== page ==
The Crucible: Movie Review

 

The Crucible (based on Arthur Miller’s book with the same title published in 1953) is a 1996 film directed by Nicholas Hytner starring Winona Ryder and Daniel Day Lewis. It’s a period drama documenting in a fictional way the witch hunt that took place at the end of the XVII century in Salem, Massachussets, in which dozens of people were arrested and about twenty of them were hanged for Satanism.

The first thing that struck me is that the eighty-year-old Miller himself edited the script based on the play he wrote more than forty years earlier. The second is the substantial investment in sets and costumes: an army of carpenters built dozens of wooden buildings to recreate the village of Salem of the late 1600s, and there’s an impressive number of extras dressed in beautiful and believable costumes with dirty and scruffy hairstyles (hygiene was not highly considered at that time).

But there are actually other things I liked about this film, especially given the metaphorical value of the text written by Miller during the 1950s when the US were going through a huge anti-Communist witch hunt (the so-called McCarthyism). The Hollywood blacklisted author was genuinely angry when he wrote the Salem accusers as a group of (literally) mad, bloodthirsty teenagers and he described the wrongfully accused as morally superior, they even refused to sign false confessions to avoid being hanged.

Then, the film is also historically accurate for the most part (not in all its aspects: the love story between Abigail, Winona Ryder, and John Proctor, Daniel Day Lewis, is fictional). Not only are the names of the characters those of the real inhabitants of Salem, but, more importantly, the film highlights the real reasons behind the witch hunt: envy, the desire to steal other people’s lands, jealousy… It’s scary to see how religious extremism was used to settle scores in the Puritan society of the time, especially because it’s so similar to what we see every day. We are always one step away from getting back to such extreme situations, whether it be 1950s’ McCarthyism or the hatred of immigrants which so popular among the supporters of current populist governments and politicians in many so-called developed nations.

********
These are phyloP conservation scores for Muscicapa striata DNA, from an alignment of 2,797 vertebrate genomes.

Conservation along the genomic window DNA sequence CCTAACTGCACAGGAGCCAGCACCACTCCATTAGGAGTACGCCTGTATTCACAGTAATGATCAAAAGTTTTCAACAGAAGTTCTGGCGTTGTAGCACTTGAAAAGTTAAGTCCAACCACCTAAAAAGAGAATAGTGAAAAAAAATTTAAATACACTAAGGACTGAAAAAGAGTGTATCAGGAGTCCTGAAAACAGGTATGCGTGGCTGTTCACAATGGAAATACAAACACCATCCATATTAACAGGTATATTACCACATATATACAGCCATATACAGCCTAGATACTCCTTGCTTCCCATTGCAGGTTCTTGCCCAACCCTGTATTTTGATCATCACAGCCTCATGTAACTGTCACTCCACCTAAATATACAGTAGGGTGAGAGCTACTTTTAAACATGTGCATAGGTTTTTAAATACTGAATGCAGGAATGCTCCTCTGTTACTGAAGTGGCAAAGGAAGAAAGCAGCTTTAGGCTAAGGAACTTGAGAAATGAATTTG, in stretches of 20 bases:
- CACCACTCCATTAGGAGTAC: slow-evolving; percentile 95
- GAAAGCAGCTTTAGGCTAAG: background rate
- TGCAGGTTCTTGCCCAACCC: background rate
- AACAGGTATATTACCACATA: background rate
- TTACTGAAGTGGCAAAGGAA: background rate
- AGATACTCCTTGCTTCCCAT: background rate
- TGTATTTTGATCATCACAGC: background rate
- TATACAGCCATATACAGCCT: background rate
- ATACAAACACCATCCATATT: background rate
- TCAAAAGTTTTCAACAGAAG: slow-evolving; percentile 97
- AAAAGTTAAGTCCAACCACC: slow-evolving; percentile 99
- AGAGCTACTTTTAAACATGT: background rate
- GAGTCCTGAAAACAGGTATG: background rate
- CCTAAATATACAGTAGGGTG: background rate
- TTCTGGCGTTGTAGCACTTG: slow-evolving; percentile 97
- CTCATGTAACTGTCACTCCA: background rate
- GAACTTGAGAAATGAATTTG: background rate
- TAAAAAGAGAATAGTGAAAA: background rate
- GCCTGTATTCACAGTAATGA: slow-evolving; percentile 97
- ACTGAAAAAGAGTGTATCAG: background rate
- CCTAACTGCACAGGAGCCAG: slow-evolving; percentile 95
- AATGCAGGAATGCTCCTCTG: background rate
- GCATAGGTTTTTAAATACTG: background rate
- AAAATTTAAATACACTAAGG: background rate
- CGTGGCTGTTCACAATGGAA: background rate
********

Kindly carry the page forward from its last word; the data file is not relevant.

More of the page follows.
However, The Crucible is far from a perfect movie. Winona Ryder and her female friends seemed to me a little too constructed and contrived to be credible (but perhaps this was the point: there was a desire for revenge in Salem, and they were a mere tool in the hands of more powerful people). They were even dancing naked in the forest on a freezing night like actual witches (and what was Reverend Parris, Bruce Davison, doing there, a digestive stroll?). Daniel Day Lewis is obviously good (apparently he never showered while making the movie to appear more credible), but he’s far too theatrical, while the others around him are not and the contrast feels really odd. Even the key scene of the film, his confession, is shouted and exaggerated when perhaps it would’ve worked even better if delivered in a more subtle way.

Finally, but I realize that this could be an unfair criticism, was there a need to reiterate the message of the movie in 1996? Maybe there was, because, as I wrote before, it seems to me that our societies are always on the verge of making again mistakes like this one, but I can’t help but think that the film would have been more powerful and relevant had it come out at the same time as the play on which it’s based, in 1953.

What else to say? Paul Scofield, in his last role before retirement, is a hateful and monolithic villain and probably represents what Miller thought of those who participated in the hunt for Communists in the US at that time, and the figure of John Hale (Rob Campbell) is interesting, even if I don’t understand who he’s supposed to represent: maybe some non-communist politician who didn’t approve the witch hunt?

In any case, The Crucible remains a period drama that needs some research on its genesis to be fully appreciated and to understand its real meaning (essentially because it was released 40 years after the facts to which it refers), it flopped at the box office, it certainly doesn’t offer the best Daniel Day Lewis interpretation, and despite the imposing sets and splendid costumes it doesn’t fully convince in terms of historical reconstruction due to certain characters’ choices. Ciao!


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